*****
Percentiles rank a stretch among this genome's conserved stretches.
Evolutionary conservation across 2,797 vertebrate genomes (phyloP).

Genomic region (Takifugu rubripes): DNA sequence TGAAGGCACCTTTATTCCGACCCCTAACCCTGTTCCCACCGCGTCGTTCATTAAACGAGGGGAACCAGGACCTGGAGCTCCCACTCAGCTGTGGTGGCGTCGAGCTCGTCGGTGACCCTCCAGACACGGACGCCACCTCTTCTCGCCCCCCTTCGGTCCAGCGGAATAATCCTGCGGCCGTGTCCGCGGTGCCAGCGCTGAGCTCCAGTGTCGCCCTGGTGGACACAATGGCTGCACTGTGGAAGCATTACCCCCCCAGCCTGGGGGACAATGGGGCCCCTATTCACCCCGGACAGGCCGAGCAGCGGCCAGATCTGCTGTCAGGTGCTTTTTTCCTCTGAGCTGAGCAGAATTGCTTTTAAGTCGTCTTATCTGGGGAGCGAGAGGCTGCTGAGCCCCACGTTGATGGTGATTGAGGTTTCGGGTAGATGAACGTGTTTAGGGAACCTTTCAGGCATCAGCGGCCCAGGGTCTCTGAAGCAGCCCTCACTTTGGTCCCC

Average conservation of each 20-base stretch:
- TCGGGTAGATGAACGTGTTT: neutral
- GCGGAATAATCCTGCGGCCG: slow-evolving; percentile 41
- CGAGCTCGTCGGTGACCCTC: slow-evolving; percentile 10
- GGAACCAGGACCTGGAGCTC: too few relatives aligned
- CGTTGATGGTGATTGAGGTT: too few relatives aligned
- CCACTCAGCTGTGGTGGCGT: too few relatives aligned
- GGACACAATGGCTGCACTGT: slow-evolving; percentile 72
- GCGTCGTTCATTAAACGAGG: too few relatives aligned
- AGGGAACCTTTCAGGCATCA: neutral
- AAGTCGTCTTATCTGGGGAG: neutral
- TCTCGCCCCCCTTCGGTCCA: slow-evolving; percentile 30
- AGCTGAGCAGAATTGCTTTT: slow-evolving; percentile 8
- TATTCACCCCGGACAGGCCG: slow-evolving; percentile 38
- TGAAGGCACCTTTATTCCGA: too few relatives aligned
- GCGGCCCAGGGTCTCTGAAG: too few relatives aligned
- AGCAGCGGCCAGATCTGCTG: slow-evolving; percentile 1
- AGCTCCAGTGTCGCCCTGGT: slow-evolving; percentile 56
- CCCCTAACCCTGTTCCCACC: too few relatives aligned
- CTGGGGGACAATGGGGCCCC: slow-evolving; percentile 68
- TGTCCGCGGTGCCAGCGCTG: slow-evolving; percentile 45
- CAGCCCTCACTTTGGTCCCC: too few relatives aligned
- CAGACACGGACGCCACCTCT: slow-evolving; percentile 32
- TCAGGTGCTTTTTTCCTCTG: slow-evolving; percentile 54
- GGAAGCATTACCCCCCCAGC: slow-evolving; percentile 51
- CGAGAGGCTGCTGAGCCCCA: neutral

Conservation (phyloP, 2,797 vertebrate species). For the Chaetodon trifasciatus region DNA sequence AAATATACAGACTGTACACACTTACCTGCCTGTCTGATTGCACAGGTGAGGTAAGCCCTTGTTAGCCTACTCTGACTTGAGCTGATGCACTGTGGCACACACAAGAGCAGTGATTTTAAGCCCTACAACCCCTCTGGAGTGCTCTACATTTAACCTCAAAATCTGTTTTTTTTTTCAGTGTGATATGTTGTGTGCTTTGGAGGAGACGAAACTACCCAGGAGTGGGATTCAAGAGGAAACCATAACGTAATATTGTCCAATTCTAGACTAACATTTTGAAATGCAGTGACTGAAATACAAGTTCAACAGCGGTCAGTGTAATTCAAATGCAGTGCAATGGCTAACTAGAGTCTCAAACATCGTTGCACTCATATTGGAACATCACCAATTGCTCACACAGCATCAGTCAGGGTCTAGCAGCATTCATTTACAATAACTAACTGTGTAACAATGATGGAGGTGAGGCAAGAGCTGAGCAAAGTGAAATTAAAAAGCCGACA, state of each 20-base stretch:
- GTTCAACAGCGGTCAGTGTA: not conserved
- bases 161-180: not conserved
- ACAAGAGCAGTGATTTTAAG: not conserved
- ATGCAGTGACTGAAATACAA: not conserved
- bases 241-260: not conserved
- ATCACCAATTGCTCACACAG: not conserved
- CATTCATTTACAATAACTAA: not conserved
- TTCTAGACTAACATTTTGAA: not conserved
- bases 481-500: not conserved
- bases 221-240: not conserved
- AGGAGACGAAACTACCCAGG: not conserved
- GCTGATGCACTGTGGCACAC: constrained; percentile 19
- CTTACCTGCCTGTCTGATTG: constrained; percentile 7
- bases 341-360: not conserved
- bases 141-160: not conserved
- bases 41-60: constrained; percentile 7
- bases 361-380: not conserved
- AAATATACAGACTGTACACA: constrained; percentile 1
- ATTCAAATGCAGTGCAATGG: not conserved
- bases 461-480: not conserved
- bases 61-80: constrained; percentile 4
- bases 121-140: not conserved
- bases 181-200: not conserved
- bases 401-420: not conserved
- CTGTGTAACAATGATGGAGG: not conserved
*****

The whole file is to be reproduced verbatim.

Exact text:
Percentiles rank a stretch among this genome's conserved stretches.
Evolutionary conservation across 2,797 vertebrate genomes (phyloP).

Genomic region (Takifugu rubripes): DNA sequence TGAAGGCACCTTTATTCCGACCCCTAACCCTGTTCCCACCGCGTCGTTCATTAAACGAGGGGAACCAGGACCTGGAGCTCCCACTCAGCTGTGGTGGCGTCGAGCTCGTCGGTGACCCTCCAGACACGGACGCCACCTCTTCTCGCCCCCCTTCGGTCCAGCGGAATAATCCTGCGGCCGTGTCCGCGGTGCCAGCGCTGAGCTCCAGTGTCGCCCTGGTGGACACAATGGCTGCACTGTGGAAGCATTACCCCCCCAGCCTGGGGGACAATGGGGCCCCTATTCACCCCGGACAGGCCGAGCAGCGGCCAGATCTGCTGTCAGGTGCTTTTTTCCTCTGAGCTGAGCAGAATTGCTTTTAAGTCGTCTTATCTGGGGAGCGAGAGGCTGCTGAGCCCCACGTTGATGGTGATTGAGGTTTCGGGTAGATGAACGTGTTTAGGGAACCTTTCAGGCATCAGCGGCCCAGGGTCTCTGAAGCAGCCCTCACTTTGGTCCCC

Average conservation of each 20-base stretch:
- TCGGGTAGATGAACGTGTTT: neutral
- GCGGAATAATCCTGCGGCCG: slow-evolving; percentile 41
- CGAGCTCGTCGGTGACCCTC: slow-evolving; percentile 10
- GGAACCAGGACCTGGAGCTC: too few relatives aligned
- CGTTGATGGTGATTGAGGTT: too few relatives aligned
- CCACTCAGCTGTGGTGGCGT: too few relatives aligned
- GGACACAATGGCTGCACTGT: slow-evolving; percentile 72
- GCGTCGTTCATTAAACGAGG: too few relatives aligned
- AGGGAACCTTTCAGGCATCA: neutral
- AAGTCGTCTTATCTGGGGAG: neutral
- TCTCGCCCCCCTTCGGTCCA: slow-evolving; percentile 30
- AGCTGAGCAGAATTGCTTTT: slow-evolving; percentile 8
- TATTCACCCCGGACAGGCCG: slow-evolving; percentile 38
- TGAAGGCACCTTTATTCCGA: too few relatives aligned
- GCGGCCCAGGGTCTCTGAAG: too few relatives aligned
- AGCAGCGGCCAGATCTGCTG: slow-evolving; percentile 1
- AGCTCCAGTGTCGCCCTGGT: slow-evolving; percentile 56
- CCCCTAACCCTGTTCCCACC: too few relatives aligned
- CTGGGGGACAATGGGGCCCC: slow-evolving; percentile 68
- TGTCCGCGGTGCCAGCGCTG: slow-evolving; percentile 45
- CAGCCCTCACTTTGGTCCCC: too few relatives aligned
- CAGACACGGACGCCACCTCT: slow-evolving; percentile 32
- TCAGGTGCTTTTTTCCTCTG: slow-evolving; percentile 54
- GGAAGCATTACCCCCCCAGC: slow-evolving; percentile 51
- CGAGAGGCTGCTGAGCCCCA: neutral

Conservation (phyloP, 2,797 vertebrate species). For the Chaetodon trifasciatus region DNA sequence AAATATACAGACTGTACACACTTACCTGCCTGTCTGATTGCACAGGTGAGGTAAGCCCTTGTTAGCCTACTCTGACTTGAGCTGATGCACTGTGGCACACACAAGAGCAGTGATTTTAAGCCCTACAACCCCTCTGGAGTGCTCTACATTTAACCTCAAAATCTGTTTTTTTTTTCAGTGTGATATGTTGTGTGCTTTGGAGGAGACGAAACTACCCAGGAGTGGGATTCAAGAGGAAACCATAACGTAATATTGTCCAATTCTAGACTAACATTTTGAAATGCAGTGACTGAAATACAAGTTCAACAGCGGTCAGTGTAATTCAAATGCAGTGCAATGGCTAACTAGAGTCTCAAACATCGTTGCACTCATATTGGAACATCACCAATTGCTCACACAGCATCAGTCAGGGTCTAGCAGCATTCATTTACAATAACTAACTGTGTAACAATGATGGAGGTGAGGCAAGAGCTGAGCAAAGTGAAATTAAAAAGCCGACA, state of each 20-base stretch:
- GTTCAACAGCGGTCAGTGTA: not conserved
- bases 161-180: not conserved
- ACAAGAGCAGTGATTTTAAG: not conserved
- ATGCAGTGACTGAAATACAA: not conserved
- bases 241-260: not conserved
- ATCACCAATTGCTCACACAG: not conserved
- CATTCATTTACAATAACTAA: not conserved
- TTCTAGACTAACATTTTGAA: not conserved
- bases 481-500: not conserved
- bases 221-240: not conserved
- AGGAGACGAAACTACCCAGG: not conserved
- GCTGATGCACTGTGGCACAC: constrained; percentile 19
- CTTACCTGCCTGTCTGATTG: constrained; percentile 7
- bases 341-360: not conserved
- bases 141-160: not conserved
- bases 41-60: constrained; percentile 7
- bases 361-380: not conserved
- AAATATACAGACTGTACACA: constrained; percentile 1
- ATTCAAATGCAGTGCAATGG: not conserved
- bases 461-480: not conserved
- bases 61-80: constrained; percentile 4
- bases 121-140: not conserved
- bases 181-200: not conserved
- bases 401-420: not conserved
- CTGTGTAACAATGATGGAGG: not conserved